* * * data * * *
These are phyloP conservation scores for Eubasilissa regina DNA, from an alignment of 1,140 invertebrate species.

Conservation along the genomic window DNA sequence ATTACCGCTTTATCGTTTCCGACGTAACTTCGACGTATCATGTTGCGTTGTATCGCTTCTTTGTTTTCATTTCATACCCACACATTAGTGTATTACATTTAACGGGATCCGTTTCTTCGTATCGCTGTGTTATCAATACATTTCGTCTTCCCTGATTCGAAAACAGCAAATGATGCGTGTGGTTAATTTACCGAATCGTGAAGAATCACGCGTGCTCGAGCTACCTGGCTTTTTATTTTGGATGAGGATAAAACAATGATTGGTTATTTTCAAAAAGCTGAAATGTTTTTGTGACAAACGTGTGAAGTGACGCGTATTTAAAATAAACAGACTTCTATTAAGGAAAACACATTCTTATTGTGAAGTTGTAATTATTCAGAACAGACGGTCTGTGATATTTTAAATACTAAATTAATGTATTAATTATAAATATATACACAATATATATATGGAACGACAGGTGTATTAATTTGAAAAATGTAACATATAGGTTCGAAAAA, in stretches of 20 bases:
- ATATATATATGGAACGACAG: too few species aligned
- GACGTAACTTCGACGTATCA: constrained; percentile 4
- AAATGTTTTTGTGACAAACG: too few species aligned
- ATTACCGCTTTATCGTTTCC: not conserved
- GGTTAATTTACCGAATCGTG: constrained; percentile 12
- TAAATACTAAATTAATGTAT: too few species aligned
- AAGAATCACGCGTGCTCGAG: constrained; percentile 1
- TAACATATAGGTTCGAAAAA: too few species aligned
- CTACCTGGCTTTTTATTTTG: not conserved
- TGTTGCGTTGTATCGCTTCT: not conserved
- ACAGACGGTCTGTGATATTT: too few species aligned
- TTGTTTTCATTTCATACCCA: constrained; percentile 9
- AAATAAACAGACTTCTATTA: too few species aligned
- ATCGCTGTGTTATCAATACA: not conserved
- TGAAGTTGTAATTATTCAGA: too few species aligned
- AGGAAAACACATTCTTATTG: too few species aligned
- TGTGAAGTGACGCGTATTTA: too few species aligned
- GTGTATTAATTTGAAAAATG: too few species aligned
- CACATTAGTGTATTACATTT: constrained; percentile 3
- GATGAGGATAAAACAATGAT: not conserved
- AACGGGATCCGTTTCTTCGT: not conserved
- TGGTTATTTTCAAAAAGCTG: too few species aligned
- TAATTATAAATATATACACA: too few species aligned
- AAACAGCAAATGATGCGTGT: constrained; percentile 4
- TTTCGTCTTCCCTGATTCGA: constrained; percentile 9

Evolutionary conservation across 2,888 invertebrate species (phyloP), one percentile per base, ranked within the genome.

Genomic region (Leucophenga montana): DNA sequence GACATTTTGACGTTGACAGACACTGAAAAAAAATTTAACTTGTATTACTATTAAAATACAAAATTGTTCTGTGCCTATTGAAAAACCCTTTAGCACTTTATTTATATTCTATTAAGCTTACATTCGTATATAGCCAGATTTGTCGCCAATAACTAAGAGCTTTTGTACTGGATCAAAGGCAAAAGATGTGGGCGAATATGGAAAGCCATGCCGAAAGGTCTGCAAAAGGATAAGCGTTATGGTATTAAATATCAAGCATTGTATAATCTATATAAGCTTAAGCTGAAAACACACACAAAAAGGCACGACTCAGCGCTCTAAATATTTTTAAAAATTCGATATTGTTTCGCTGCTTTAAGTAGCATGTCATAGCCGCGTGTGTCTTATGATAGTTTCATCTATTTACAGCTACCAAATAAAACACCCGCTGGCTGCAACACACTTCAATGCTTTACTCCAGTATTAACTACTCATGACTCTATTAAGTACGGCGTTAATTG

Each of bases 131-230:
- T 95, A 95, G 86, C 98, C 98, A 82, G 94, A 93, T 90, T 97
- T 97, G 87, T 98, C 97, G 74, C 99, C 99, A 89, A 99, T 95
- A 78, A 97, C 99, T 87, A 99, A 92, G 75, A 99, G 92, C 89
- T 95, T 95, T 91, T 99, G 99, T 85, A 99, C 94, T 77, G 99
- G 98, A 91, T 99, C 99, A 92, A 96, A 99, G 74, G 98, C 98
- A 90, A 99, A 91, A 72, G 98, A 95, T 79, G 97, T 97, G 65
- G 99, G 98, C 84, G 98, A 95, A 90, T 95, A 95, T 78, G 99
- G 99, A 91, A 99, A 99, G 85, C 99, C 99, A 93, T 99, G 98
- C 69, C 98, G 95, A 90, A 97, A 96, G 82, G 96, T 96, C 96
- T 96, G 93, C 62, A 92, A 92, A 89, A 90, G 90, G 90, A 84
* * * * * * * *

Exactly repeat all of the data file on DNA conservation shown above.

These are phyloP conservation scores for Eubasilissa regina DNA, from an alignment of 1,140 invertebrate species.

Conservation along the genomic window DNA sequence ATTACCGCTTTATCGTTTCCGACGTAACTTCGACGTATCATGTTGCGTTGTATCGCTTCTTTGTTTTCATTTCATACCCACACATTAGTGTATTACATTTAACGGGATCCGTTTCTTCGTATCGCTGTGTTATCAATACATTTCGTCTTCCCTGATTCGAAAACAGCAAATGATGCGTGTGGTTAATTTACCGAATCGTGAAGAATCACGCGTGCTCGAGCTACCTGGCTTTTTATTTTGGATGAGGATAAAACAATGATTGGTTATTTTCAAAAAGCTGAAATGTTTTTGTGACAAACGTGTGAAGTGACGCGTATTTAAAATAAACAGACTTCTATTAAGGAAAACACATTCTTATTGTGAAGTTGTAATTATTCAGAACAGACGGTCTGTGATATTTTAAATACTAAATTAATGTATTAATTATAAATATATACACAATATATATATGGAACGACAGGTGTATTAATTTGAAAAATGTAACATATAGGTTCGAAAAA, in stretches of 20 bases:
- ATATATATATGGAACGACAG: too few species aligned
- GACGTAACTTCGACGTATCA: constrained; percentile 4
- AAATGTTTTTGTGACAAACG: too few species aligned
- ATTACCGCTTTATCGTTTCC: not conserved
- GGTTAATTTACCGAATCGTG: constrained; percentile 12
- TAAATACTAAATTAATGTAT: too few species aligned
- AAGAATCACGCGTGCTCGAG: constrained; percentile 1
- TAACATATAGGTTCGAAAAA: too few species aligned
- CTACCTGGCTTTTTATTTTG: not conserved
- TGTTGCGTTGTATCGCTTCT: not conserved
- ACAGACGGTCTGTGATATTT: too few species aligned
- TTGTTTTCATTTCATACCCA: constrained; percentile 9
- AAATAAACAGACTTCTATTA: too few species aligned
- ATCGCTGTGTTATCAATACA: not conserved
- TGAAGTTGTAATTATTCAGA: too few species aligned
- AGGAAAACACATTCTTATTG: too few species aligned
- TGTGAAGTGACGCGTATTTA: too few species aligned
- GTGTATTAATTTGAAAAATG: too few species aligned
- CACATTAGTGTATTACATTT: constrained; percentile 3
- GATGAGGATAAAACAATGAT: not conserved
- AACGGGATCCGTTTCTTCGT: not conserved
- TGGTTATTTTCAAAAAGCTG: too few species aligned
- TAATTATAAATATATACACA: too few species aligned
- AAACAGCAAATGATGCGTGT: constrained; percentile 4
- TTTCGTCTTCCCTGATTCGA: constrained; percentile 9

Evolutionary conservation across 2,888 invertebrate species (phyloP), one percentile per base, ranked within the genome.

Genomic region (Leucophenga montana): DNA sequence GACATTTTGACGTTGACAGACACTGAAAAAAAATTTAACTTGTATTACTATTAAAATACAAAATTGTTCTGTGCCTATTGAAAAACCCTTTAGCACTTTATTTATATTCTATTAAGCTTACATTCGTATATAGCCAGATTTGTCGCCAATAACTAAGAGCTTTTGTACTGGATCAAAGGCAAAAGATGTGGGCGAATATGGAAAGCCATGCCGAAAGGTCTGCAAAAGGATAAGCGTTATGGTATTAAATATCAAGCATTGTATAATCTATATAAGCTTAAGCTGAAAACACACACAAAAAGGCACGACTCAGCGCTCTAAATATTTTTAAAAATTCGATATTGTTTCGCTGCTTTAAGTAGCATGTCATAGCCGCGTGTGTCTTATGATAGTTTCATCTATTTACAGCTACCAAATAAAACACCCGCTGGCTGCAACACACTTCAATGCTTTACTCCAGTATTAACTACTCATGACTCTATTAAGTACGGCGTTAATTG

Each of bases 131-230:
- T 95, A 95, G 86, C 98, C 98, A 82, G 94, A 93, T 90, T 97
- T 97, G 87, T 98, C 97, G 74, C 99, C 99, A 89, A 99, T 95
- A 78, A 97, C 99, T 87, A 99, A 92, G 75, A 99, G 92, C 89
- T 95, T 95, T 91, T 99, G 99, T 85, A 99, C 94, T 77, G 99
- G 98, A 91, T 99, C 99, A 92, A 96, A 99, G 74, G 98, C 98
- A 90, A 99, A 91, A 72, G 98, A 95, T 79, G 97, T 97, G 65
- G 99, G 98, C 84, G 98, A 95, A 90, T 95, A 95, T 78, G 99
- G 99, A 91, A 99, A 99, G 85, C 99, C 99, A 93, T 99, G 98
- C 69, C 98, G 95, A 90, A 97, A 96, G 82, G 96, T 96, C 96
- T 96, G 93, C 62, A 92, A 92, A 89, A 90, G 90, G 90, A 84